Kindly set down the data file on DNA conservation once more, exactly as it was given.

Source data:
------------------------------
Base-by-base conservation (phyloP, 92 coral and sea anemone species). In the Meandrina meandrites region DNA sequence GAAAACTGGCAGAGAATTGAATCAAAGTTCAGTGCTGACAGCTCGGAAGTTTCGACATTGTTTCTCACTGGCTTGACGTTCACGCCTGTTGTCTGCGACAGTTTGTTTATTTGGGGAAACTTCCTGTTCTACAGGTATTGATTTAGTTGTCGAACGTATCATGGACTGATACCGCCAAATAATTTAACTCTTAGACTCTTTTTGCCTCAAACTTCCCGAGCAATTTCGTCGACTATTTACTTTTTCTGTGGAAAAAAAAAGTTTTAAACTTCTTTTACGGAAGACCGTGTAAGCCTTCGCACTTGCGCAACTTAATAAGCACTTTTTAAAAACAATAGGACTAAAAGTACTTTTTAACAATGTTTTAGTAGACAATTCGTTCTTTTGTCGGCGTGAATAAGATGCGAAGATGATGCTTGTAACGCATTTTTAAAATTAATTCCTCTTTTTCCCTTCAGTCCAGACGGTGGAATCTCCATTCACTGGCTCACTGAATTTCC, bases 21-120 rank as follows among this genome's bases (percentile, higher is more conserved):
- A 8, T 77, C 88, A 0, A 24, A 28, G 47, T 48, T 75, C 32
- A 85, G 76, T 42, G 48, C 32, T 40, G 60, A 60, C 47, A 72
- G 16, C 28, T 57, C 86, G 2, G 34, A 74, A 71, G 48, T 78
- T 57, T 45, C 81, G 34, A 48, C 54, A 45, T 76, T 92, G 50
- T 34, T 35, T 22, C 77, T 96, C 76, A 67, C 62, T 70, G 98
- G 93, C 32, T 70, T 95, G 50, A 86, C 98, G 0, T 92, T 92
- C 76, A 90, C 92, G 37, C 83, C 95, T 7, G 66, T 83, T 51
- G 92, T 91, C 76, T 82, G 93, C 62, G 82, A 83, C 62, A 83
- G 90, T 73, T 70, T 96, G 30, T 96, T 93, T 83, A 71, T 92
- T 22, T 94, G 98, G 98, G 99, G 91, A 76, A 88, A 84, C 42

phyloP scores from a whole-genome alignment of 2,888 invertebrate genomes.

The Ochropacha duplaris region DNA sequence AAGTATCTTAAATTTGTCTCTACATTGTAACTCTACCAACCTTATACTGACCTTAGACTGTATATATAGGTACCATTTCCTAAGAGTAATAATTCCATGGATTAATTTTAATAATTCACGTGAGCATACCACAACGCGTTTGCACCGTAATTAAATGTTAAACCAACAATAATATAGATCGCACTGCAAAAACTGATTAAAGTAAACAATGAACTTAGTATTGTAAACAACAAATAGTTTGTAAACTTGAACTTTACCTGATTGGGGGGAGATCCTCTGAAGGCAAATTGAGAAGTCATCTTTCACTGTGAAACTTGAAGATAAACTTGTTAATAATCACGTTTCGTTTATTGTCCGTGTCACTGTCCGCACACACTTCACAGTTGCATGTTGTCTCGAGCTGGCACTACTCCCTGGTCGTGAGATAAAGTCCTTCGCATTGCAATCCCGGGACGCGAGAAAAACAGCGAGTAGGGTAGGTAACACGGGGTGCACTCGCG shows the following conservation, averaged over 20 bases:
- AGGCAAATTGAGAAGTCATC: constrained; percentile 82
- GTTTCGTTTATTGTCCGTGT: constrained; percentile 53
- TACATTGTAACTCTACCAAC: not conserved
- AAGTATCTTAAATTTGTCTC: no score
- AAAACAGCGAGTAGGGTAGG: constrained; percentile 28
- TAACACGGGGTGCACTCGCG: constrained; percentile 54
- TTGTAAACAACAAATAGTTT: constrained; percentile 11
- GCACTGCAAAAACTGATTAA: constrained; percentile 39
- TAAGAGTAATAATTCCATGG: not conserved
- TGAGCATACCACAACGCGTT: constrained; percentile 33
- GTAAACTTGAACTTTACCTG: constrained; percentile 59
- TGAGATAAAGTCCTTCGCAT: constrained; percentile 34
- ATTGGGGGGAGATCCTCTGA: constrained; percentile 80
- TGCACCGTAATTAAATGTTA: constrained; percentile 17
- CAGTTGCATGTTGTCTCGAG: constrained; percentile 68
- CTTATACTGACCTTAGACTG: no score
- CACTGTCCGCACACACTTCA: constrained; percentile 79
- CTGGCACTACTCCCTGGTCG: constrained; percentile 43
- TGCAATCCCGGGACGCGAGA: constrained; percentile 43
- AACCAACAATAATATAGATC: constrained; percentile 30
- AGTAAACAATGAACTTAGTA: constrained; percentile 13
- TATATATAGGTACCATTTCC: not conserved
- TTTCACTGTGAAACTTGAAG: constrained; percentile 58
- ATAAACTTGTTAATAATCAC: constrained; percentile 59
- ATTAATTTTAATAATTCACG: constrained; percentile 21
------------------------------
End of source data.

Base-by-base conservation (phyloP, 92 coral and sea anemone species). In the Meandrina meandrites region DNA sequence GAAAACTGGCAGAGAATTGAATCAAAGTTCAGTGCTGACAGCTCGGAAGTTTCGACATTGTTTCTCACTGGCTTGACGTTCACGCCTGTTGTCTGCGACAGTTTGTTTATTTGGGGAAACTTCCTGTTCTACAGGTATTGATTTAGTTGTCGAACGTATCATGGACTGATACCGCCAAATAATTTAACTCTTAGACTCTTTTTGCCTCAAACTTCCCGAGCAATTTCGTCGACTATTTACTTTTTCTGTGGAAAAAAAAAGTTTTAAACTTCTTTTACGGAAGACCGTGTAAGCCTTCGCACTTGCGCAACTTAATAAGCACTTTTTAAAAACAATAGGACTAAAAGTACTTTTTAACAATGTTTTAGTAGACAATTCGTTCTTTTGTCGGCGTGAATAAGATGCGAAGATGATGCTTGTAACGCATTTTTAAAATTAATTCCTCTTTTTCCCTTCAGTCCAGACGGTGGAATCTCCATTCACTGGCTCACTGAATTTCC, bases 21-120 rank as follows among this genome's bases (percentile, higher is more conserved):
- A 8, T 77, C 88, A 0, A 24, A 28, G 47, T 48, T 75, C 32
- A 85, G 76, T 42, G 48, C 32, T 40, G 60, A 60, C 47, A 72
- G 16, C 28, T 57, C 86, G 2, G 34, A 74, A 71, G 48, T 78
- T 57, T 45, C 81, G 34, A 48, C 54, A 45, T 76, T 92, G 50
- T 34, T 35, T 22, C 77, T 96, C 76, A 67, C 62, T 70, G 98
- G 93, C 32, T 70, T 95, G 50, A 86, C 98, G 0, T 92, T 92
- C 76, A 90, C 92, G 37, C 83, C 95, T 7, G 66, T 83, T 51
- G 92, T 91, C 76, T 82, G 93, C 62, G 82, A 83, C 62, A 83
- G 90, T 73, T 70, T 96, G 30, T 96, T 93, T 83, A 71, T 92
- T 22, T 94, G 98, G 98, G 99, G 91, A 76, A 88, A 84, C 42

phyloP scores from a whole-genome alignment of 2,888 invertebrate genomes.

The Ochropacha duplaris region DNA sequence AAGTATCTTAAATTTGTCTCTACATTGTAACTCTACCAACCTTATACTGACCTTAGACTGTATATATAGGTACCATTTCCTAAGAGTAATAATTCCATGGATTAATTTTAATAATTCACGTGAGCATACCACAACGCGTTTGCACCGTAATTAAATGTTAAACCAACAATAATATAGATCGCACTGCAAAAACTGATTAAAGTAAACAATGAACTTAGTATTGTAAACAACAAATAGTTTGTAAACTTGAACTTTACCTGATTGGGGGGAGATCCTCTGAAGGCAAATTGAGAAGTCATCTTTCACTGTGAAACTTGAAGATAAACTTGTTAATAATCACGTTTCGTTTATTGTCCGTGTCACTGTCCGCACACACTTCACAGTTGCATGTTGTCTCGAGCTGGCACTACTCCCTGGTCGTGAGATAAAGTCCTTCGCATTGCAATCCCGGGACGCGAGAAAAACAGCGAGTAGGGTAGGTAACACGGGGTGCACTCGCG shows the following conservation, averaged over 20 bases:
- AGGCAAATTGAGAAGTCATC: constrained; percentile 82
- GTTTCGTTTATTGTCCGTGT: constrained; percentile 53
- TACATTGTAACTCTACCAAC: not conserved
- AAGTATCTTAAATTTGTCTC: no score
- AAAACAGCGAGTAGGGTAGG: constrained; percentile 28
- TAACACGGGGTGCACTCGCG: constrained; percentile 54
- TTGTAAACAACAAATAGTTT: constrained; percentile 11
- GCACTGCAAAAACTGATTAA: constrained; percentile 39
- TAAGAGTAATAATTCCATGG: not conserved
- TGAGCATACCACAACGCGTT: constrained; percentile 33
- GTAAACTTGAACTTTACCTG: constrained; percentile 59
- TGAGATAAAGTCCTTCGCAT: constrained; percentile 34
- ATTGGGGGGAGATCCTCTGA: constrained; percentile 80
- TGCACCGTAATTAAATGTTA: constrained; percentile 17
- CAGTTGCATGTTGTCTCGAG: constrained; percentile 68
- CTTATACTGACCTTAGACTG: no score
- CACTGTCCGCACACACTTCA: constrained; percentile 79
- CTGGCACTACTCCCTGGTCG: constrained; percentile 43
- TGCAATCCCGGGACGCGAGA: constrained; percentile 43
- AACCAACAATAATATAGATC: constrained; percentile 30
- AGTAAACAATGAACTTAGTA: constrained; percentile 13
- TATATATAGGTACCATTTCC: not conserved
- TTTCACTGTGAAACTTGAAG: constrained; percentile 58
- ATAAACTTGTTAATAATCAC: constrained; percentile 59
- ATTAATTTTAATAATTCACG: constrained; percentile 21